A fight can make you fat: study

Lesotho Times - - Health -

LONDON — Blis­ter­ing mar­i­tal rows can lead to peo­ple pil­ing on the pounds, ac­cord­ing to a study.

Re­searchers found that fierce ar­gu­ments with a spouse were able to al­ter how the body pro­cesses high-fat foods and in­crease the risk of obe­sity in adults.

Men and women with a his­tory of de­pres­sion who had es­pe­cially heated ar­gu­ments burned fewer calo­ries after a meal than less ar­gu­men­ta­tive cou­ples.

The re­duc­tion in calo­ries burned could trans­late to gain­ing 12lb (5.4kg) a year.

Th­ese cou­ples also had higher lev­els of in­sulin, which con­trib­utes to the stor­age of fat, and triglyc­erides – a form of fat in the blood – after eat­ing a heavy meal.

Lead re­searcher Pro­fes­sor Jan Kiecolt-glaser, from Ohio State Univer­sity, said the study backs up her pre­vi­ous re­search, which found that women who are stressed put on weight be­cause their metabolism slows down, burn­ing 100 fewer calo­ries a day.

She said: “Th­ese find­ings not only iden­tify how chronic stres­sors can lead to obe­sity, but also point to how im­por­tant it is to treat mood dis­or­ders. In­ter­ven­tions for men­tal health clearly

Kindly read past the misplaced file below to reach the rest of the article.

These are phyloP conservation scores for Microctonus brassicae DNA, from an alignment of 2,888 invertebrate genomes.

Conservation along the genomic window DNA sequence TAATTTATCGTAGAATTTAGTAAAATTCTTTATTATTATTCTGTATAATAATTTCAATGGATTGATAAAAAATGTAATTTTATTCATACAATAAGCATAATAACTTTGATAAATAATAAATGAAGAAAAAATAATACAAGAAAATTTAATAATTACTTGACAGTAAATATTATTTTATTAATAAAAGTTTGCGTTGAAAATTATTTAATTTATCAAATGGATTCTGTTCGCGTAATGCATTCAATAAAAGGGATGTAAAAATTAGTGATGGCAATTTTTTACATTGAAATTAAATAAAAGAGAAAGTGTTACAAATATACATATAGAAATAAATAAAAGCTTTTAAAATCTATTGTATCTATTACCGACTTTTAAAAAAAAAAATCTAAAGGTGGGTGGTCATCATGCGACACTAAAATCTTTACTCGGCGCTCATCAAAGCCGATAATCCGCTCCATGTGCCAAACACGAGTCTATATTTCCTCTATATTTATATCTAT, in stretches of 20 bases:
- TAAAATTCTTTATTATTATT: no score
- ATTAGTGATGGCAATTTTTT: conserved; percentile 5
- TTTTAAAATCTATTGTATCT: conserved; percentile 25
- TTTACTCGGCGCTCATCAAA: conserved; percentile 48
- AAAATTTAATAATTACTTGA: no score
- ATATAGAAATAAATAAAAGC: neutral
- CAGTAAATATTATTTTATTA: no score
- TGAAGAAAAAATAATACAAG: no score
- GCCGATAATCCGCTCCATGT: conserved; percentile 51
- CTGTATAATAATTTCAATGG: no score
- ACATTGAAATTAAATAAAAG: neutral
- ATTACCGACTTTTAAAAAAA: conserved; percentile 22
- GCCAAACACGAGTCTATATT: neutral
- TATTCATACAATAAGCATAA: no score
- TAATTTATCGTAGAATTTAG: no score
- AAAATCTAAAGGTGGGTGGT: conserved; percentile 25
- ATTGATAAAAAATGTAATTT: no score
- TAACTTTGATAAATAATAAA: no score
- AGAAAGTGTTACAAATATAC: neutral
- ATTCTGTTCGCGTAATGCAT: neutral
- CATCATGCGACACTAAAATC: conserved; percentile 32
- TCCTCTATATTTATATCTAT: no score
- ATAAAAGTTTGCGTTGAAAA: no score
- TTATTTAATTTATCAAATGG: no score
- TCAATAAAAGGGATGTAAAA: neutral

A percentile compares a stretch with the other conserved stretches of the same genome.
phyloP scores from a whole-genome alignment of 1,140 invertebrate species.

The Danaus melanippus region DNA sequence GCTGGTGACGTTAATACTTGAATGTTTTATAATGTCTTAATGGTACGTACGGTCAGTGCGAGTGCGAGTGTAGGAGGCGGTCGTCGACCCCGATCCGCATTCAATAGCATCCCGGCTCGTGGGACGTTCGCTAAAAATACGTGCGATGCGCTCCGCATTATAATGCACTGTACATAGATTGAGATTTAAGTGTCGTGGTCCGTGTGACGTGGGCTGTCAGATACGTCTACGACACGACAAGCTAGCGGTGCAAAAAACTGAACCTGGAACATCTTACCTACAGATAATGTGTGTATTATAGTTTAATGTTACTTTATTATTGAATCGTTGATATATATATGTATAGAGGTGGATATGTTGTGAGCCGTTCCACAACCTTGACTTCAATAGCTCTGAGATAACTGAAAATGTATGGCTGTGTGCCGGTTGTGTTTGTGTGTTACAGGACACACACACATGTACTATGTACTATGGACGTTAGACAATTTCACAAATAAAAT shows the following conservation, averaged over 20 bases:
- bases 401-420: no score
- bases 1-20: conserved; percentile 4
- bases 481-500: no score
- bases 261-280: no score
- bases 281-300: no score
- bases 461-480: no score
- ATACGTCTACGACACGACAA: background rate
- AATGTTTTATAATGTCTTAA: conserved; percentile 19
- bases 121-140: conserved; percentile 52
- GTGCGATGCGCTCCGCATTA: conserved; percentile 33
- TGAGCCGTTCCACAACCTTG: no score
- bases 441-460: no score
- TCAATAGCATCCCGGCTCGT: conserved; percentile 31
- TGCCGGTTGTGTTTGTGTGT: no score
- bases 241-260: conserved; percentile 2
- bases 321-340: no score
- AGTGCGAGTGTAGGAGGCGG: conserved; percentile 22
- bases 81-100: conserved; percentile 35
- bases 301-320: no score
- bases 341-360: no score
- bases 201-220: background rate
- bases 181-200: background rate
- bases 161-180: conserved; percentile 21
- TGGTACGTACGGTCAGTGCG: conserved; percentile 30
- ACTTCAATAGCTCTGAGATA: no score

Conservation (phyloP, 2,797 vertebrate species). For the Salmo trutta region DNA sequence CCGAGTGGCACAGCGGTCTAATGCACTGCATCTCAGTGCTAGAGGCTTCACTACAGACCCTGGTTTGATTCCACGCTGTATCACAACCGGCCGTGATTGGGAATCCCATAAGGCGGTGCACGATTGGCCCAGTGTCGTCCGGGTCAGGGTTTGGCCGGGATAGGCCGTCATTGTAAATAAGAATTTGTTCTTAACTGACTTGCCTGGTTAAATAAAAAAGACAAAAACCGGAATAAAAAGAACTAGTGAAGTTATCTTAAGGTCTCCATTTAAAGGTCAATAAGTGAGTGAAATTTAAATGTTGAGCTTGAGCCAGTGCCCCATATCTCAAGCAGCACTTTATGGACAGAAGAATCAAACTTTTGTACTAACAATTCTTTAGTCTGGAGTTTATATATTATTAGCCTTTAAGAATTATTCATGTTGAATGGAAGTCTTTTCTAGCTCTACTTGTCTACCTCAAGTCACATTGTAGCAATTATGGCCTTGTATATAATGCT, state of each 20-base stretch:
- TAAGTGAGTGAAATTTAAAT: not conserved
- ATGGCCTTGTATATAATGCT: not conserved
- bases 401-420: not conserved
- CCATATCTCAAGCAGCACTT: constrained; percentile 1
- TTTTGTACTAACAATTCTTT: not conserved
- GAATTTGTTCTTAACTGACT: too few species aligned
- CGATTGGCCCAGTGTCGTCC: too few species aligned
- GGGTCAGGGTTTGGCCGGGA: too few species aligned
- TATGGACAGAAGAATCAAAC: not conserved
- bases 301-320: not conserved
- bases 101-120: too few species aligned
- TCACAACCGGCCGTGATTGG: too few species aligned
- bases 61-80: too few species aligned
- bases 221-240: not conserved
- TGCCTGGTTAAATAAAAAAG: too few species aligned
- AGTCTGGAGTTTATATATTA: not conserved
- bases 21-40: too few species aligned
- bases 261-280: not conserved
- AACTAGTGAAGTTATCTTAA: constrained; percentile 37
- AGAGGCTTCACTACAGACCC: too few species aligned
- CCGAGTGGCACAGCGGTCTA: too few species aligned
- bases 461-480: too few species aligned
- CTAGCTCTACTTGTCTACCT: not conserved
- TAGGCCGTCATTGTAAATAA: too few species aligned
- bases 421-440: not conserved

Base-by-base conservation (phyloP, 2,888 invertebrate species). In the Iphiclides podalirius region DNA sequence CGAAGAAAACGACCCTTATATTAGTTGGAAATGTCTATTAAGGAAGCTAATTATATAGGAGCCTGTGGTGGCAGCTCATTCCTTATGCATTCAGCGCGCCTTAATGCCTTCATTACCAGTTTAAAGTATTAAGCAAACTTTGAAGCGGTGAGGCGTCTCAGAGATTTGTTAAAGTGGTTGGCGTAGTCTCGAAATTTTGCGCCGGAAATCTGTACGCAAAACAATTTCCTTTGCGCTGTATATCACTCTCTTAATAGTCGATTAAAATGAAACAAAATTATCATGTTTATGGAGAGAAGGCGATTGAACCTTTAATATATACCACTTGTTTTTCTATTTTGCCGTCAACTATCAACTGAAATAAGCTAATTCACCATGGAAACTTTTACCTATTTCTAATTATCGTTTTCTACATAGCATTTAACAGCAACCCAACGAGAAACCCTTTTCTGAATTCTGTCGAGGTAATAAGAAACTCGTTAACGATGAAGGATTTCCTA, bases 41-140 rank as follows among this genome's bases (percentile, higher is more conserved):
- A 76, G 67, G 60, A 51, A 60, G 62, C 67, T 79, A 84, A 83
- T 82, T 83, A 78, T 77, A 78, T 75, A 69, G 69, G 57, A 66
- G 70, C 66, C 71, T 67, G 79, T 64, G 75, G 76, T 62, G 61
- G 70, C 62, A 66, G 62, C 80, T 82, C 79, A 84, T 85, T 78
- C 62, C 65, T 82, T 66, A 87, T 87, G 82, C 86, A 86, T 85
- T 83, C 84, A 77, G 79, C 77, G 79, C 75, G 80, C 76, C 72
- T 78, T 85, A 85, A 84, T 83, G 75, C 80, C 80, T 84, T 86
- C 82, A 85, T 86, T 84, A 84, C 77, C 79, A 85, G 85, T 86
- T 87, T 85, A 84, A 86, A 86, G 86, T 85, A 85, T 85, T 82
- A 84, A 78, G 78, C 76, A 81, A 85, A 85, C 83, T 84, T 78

could ben­e­fit phys­i­cal health as well.”

The re­searchers re­cruited 43 healthy cou­ples, ages 24 to 61, who had been mar­ried for at least three years.

Dur­ing the study, all par­tic­i­pants ate a meal of 930 calo­ries and 60 grams of fat, de­signed to mimic common fast-food op­tions, with roughly the calo­ries and fat in a Burger King dou­ble whopper with cheese or a McDon­ald’s Big Mac and medium fries.

Two hours later the cou­ples were asked to dis­cuss and try to re­solve one or more is­sues that re­searchers had pre­vi­ously judged to be most likely to pro­duce con­flict. Common top­ics were money, com­mu­ni­ca­tion and their in­laws.

Blood sam­ples showed that par­tic­i­pants with both a mood disorder and a hos­tile mar­riage burned an av­er­age of 31 fewer calo­ries per hour than those cou­ples who had fewer ar­gu­ments. Pro­fes­sor Kiecolt-glaser added: “Our re­sults prob­a­bly un­der­es­ti­mate the health risks be­cause the ef­fects of only one meal were an­a­lysed. Most peo­ple eat ev­ery four to five hours, and of­ten dine with their spouses. “Meals pro­vide prime op­por­tu­ni­ties for on­go­ing dis­agree­ments in a trou­bled mar­riage, so there could be a long-stand­ing pat­tern of meta­bolic dam­age stem­ming from hos­til­ity and de­pres­sion.”

—- Daily Mail

Fierce ar­gu­ments with a spouse were able to al­ter how the body pro­cesses high-fat foods and in­crease the risk of obe­sity in adults

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